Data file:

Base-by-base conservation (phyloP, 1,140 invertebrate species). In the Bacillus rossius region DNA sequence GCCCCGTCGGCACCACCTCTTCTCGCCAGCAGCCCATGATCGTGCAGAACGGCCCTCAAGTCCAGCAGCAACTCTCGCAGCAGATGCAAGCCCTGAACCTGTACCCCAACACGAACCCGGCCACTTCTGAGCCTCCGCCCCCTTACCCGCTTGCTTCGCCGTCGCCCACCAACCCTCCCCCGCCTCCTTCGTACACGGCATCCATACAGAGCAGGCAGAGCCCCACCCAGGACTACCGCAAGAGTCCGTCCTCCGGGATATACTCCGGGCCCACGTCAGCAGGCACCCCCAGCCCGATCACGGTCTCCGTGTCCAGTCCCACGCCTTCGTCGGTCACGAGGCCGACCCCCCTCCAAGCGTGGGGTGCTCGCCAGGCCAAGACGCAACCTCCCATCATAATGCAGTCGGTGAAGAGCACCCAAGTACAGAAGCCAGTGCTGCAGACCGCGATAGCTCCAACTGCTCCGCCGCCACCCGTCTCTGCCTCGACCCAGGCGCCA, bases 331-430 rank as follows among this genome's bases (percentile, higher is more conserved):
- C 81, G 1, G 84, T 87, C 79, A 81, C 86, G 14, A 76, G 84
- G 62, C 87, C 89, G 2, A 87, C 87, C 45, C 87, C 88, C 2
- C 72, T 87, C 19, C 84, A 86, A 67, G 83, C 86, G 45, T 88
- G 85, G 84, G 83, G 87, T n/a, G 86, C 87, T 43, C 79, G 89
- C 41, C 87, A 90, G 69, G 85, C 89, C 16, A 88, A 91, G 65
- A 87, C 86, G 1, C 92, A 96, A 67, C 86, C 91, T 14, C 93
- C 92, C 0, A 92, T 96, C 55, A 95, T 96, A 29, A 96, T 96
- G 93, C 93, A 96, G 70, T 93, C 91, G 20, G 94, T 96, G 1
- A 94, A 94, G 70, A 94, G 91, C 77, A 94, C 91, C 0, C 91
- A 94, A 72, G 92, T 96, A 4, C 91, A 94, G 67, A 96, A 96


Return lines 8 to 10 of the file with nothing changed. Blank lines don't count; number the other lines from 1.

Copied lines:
- C 92, C 0, A 92, T 96, C 55, A 95, T 96, A 29, A 96, T 96
- G 93, C 93, A 96, G 70, T 93, C 91, G 20, G 94, T 96, G 1
- A 94, A 94, G 70, A 94, G 91, C 77, A 94, C 91, C 0, C 91